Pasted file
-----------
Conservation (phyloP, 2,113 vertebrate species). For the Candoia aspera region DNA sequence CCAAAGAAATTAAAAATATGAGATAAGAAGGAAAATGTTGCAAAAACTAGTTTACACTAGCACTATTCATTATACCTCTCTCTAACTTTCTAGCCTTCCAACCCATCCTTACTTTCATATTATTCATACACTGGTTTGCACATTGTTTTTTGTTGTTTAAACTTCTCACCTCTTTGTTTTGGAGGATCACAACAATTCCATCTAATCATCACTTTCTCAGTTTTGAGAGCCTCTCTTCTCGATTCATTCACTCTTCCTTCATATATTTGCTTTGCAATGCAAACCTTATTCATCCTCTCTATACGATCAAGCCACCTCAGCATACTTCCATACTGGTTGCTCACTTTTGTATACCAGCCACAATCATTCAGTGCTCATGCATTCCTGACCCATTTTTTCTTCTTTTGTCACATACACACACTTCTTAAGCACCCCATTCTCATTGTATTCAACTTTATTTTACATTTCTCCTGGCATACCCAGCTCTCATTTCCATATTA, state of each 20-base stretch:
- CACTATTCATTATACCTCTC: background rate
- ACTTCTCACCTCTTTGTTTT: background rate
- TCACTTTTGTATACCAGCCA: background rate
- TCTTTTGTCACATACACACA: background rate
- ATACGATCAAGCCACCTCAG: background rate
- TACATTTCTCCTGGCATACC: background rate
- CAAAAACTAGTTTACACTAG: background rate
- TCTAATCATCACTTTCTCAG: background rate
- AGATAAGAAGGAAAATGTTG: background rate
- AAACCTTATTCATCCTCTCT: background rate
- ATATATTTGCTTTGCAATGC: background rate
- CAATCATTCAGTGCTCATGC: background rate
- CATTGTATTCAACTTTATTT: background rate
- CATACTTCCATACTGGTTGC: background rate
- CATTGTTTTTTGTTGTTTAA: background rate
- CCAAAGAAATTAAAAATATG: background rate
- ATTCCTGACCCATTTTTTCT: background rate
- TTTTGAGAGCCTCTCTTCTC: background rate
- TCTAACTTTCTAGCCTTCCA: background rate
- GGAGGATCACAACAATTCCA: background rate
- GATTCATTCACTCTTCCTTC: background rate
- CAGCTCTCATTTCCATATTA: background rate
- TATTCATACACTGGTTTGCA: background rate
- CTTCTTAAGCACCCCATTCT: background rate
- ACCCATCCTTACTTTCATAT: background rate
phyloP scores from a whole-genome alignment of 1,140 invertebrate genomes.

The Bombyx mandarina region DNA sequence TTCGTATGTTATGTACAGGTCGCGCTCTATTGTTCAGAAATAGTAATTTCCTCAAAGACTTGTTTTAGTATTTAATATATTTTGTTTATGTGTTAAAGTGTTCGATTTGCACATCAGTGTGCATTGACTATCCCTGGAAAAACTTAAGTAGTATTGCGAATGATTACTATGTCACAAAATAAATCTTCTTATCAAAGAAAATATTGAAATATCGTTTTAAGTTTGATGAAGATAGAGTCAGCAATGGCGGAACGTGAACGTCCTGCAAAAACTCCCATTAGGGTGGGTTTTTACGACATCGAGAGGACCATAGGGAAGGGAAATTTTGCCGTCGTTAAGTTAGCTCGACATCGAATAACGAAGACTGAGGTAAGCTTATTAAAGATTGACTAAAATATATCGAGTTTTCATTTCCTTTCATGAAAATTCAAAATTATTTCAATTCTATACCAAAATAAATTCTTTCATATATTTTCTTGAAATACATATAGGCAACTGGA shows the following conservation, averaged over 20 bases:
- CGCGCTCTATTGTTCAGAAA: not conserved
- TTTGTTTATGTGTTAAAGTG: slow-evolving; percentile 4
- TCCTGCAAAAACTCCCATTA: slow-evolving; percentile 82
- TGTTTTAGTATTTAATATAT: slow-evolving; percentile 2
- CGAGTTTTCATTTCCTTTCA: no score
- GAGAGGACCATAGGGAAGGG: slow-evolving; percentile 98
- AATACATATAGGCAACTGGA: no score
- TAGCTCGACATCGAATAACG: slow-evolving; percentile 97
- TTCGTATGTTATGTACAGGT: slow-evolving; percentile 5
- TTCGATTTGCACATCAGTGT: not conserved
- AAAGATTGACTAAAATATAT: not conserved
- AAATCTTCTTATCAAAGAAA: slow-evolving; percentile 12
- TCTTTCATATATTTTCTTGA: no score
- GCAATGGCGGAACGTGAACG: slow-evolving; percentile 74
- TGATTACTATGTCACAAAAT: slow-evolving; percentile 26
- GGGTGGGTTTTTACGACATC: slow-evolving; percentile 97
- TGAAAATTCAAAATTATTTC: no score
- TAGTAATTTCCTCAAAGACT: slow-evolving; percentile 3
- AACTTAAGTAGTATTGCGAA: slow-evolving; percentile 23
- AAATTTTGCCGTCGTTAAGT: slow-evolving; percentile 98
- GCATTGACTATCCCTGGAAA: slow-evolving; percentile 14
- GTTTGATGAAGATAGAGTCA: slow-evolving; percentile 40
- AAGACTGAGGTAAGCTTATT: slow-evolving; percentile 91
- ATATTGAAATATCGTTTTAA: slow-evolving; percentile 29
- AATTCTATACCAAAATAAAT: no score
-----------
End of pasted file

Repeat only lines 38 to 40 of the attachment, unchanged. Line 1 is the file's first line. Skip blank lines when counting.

- TTCGATTTGCACATCAGTGT: not conserved
- AAAGATTGACTAAAATATAT: not conserved
- AAATCTTCTTATCAAAGAAA: slow-evolving; percentile 12